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Milk Market Situation and Outlook | US Department of Transportation Adjusts 'Hours of Service' Rule for Truckers
Volume 14, Issue 6
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Milk Market Situation and Outlook
Written by Christopher Wolf, Professor of Applied Economics and Policy, Dyson School of Applied Economics and Management, Cornell University
The national dairy market entered 2020 fairly balanced. Class III and IV milk futures were predicting average prices in the neighborhood of $18 per hundredweight. There was optimism that the international trade situation would improve from the situation of recent years, and the balancing in some regions was improving. Of course, we all know what happened in the past few months. The COVID-19 pandemic, which became a reality in the U.S. in March, resulted in a 30% or greater drop in milk prices and about a 10% drop in feed grain prices.
The price declines were the result of increasing concerns about demand affected by drops in employment, incomes and a dramatic decrease in institutional and restaurant sales. In recent years, Americans, on average, have spent more on eating away from home. In addition to spending, the products consumed tend to differ. When eating out, Americans tend to eat more dairy products — particularly cheese. With restaurant, food service and school closings, the away-from-home expenditures dried up.
With the unexpected and sudden change in consumption patterns and accompanying supply chain disruptions, a significant amount of milk was dumped, and more was sold at distressed prices. Unfortunately, dumping milk had become common during flush months in the Northeast region in recent years as the market looked for balance. Given the demand loss from the pandemic, a greater degree of market disruption was expected. However, April 2020 data from the Northeast Federal Milk Marketing Order were staggering. Previous high levels of dumped milk in the Northeast Order were around one percent of producer receipts, mostly attributed to declining class I milk sales. The April 2020 dumped milk share was 5.1% which amounts to about four million pounds of milk per day. One important note is that the dumped milk, while large, is only part of the market effect on farm milk prices. Prior to dumping milk, cooperatives and processors will work to find a home for the milk even if it is a distant location. In many cases, this milk is sold at what is referred to as “distressed” (heavily discounted) prices. These distressed milk sales are not directly measured in the market statistics but have put downward pressure on farm milk prices.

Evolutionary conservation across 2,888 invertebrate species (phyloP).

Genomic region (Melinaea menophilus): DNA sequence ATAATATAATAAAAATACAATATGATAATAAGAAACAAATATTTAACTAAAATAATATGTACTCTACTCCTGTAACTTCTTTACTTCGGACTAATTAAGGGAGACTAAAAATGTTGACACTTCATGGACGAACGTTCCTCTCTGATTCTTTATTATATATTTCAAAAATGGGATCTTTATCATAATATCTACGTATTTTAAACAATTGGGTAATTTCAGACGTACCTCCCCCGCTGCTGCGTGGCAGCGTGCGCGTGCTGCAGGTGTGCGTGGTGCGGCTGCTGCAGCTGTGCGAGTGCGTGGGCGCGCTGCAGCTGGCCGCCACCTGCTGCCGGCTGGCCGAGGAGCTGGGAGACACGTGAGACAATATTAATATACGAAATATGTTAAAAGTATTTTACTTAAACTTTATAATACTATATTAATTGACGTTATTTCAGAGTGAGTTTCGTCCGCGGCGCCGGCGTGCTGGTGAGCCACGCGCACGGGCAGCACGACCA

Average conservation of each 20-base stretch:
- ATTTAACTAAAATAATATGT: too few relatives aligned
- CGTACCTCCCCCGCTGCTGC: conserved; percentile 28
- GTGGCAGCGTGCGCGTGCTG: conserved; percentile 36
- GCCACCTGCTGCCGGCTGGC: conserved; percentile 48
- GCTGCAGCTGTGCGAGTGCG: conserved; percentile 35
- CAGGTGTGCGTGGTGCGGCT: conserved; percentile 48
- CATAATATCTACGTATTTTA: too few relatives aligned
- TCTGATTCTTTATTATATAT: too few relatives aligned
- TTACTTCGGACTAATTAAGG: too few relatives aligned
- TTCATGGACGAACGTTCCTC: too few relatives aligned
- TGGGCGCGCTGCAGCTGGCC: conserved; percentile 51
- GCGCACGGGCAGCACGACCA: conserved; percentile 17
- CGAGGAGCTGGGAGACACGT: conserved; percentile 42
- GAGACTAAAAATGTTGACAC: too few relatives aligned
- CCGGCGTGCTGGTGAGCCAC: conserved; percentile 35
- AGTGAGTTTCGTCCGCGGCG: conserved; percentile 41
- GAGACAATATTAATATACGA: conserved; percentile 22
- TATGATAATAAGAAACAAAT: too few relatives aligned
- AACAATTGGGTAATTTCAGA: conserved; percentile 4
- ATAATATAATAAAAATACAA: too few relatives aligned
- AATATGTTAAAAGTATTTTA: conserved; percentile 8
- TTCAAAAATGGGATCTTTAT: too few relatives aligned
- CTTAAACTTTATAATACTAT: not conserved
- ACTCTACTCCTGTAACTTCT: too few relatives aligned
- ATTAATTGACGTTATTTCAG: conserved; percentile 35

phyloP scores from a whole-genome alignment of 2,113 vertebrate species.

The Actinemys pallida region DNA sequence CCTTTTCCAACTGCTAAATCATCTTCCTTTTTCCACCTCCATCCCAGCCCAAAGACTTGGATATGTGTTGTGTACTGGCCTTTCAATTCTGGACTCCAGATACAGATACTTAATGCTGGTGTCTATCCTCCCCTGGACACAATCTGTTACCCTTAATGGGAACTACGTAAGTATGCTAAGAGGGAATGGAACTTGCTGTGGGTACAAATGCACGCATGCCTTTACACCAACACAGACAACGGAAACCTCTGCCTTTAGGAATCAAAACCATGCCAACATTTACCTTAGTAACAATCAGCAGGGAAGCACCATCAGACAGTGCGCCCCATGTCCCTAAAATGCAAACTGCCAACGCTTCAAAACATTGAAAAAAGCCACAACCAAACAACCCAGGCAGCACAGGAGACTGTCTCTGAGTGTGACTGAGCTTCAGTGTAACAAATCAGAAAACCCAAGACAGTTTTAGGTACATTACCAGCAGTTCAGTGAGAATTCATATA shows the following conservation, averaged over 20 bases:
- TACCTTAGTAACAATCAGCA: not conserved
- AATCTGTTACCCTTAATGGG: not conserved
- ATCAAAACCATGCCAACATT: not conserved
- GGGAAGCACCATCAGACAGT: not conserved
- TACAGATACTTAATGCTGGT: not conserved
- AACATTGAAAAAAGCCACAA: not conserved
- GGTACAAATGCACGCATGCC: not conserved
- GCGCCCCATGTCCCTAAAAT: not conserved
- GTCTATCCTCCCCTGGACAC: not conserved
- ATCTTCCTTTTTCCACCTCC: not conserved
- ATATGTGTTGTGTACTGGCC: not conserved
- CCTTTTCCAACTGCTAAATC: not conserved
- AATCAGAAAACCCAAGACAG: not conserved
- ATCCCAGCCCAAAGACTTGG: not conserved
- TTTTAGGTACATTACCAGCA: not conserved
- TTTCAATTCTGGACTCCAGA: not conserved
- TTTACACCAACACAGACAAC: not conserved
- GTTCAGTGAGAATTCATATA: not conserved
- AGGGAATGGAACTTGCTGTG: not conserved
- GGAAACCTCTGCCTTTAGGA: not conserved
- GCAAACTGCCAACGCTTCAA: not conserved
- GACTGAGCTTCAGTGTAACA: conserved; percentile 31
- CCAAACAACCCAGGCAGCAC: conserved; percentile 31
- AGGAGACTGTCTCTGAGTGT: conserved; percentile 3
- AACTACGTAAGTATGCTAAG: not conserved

Both milk supply and demand are what economists refer to as “inelastic” meaning that a small change in quantity leads to a disproportionately large price response. This inelastic supply has had the effect of causing large farm-level milk price declines. Milk supply is generally slow to react to price changes but the cooperative base programs in some regions have contributed to a quicker response.
The government response to COVID-19 with respect to dairy has two parts: food purchase and donation and direct payments to farmers. The Food Box Program will purchase $3 billion in dairy products, meat and produce for donation to food banks and other non-profit organizations. This program both supplies food to needy families as well as replaces a portion of the demand that was lost in the pandemic. One important aspect of the program is that it aims to avoid building government stocks which have the potential to overhang the market and at least partially stifle a price recovery later.
The Coronavirus Food Assistance Program (CFAP) payments are intended to offset market losses caused by the pandemic. CFAP will offer direct payments of up to $250,000 per individual and a $750,000 maximum for farms with multiple owners. For milk production, a single payment will be made based on a producer’s certification of milk production for the first quarter of calendar year 2020 multiplied by $4.71/cwt. The second part of the payment is based on a national adjustment to each producer’s production in the first quarter multiplied by $1.47/cwt. The net result for milk payments will be $6.20/cwt on the first quarter milk production. Other relevant commodities include cull cows, corn, corn silage and hay. The intention is to pay 80% of the payment up front, and then assess how much of the total $16 billion in federal funding is still available before paying the remaining — and potentially pro-rated — 20%.
These programs are in addition to the Dairy Margin Coverage and Dairy Revenue Protection programs, both of which have payments that provide some risk management depending on the coverage level purchased by producers. As of this writing — May 25 — the markets have rebounded substantially for the remainder of 2020. This rebound is a product of the government food purchases and anticipation of re-opening the economy from the demand side as well as the milk supply cut-backs. However, it is clear that a great deal of uncertainty remains surrounding the milk market including the potential for a resurgence of the virus, potential for increased dairy product stocks, trade issues and international demand. As such, there is a continued need for dairy farmers to monitor operating costs and seek risk management solutions where they make sense with their farm financial and market situation.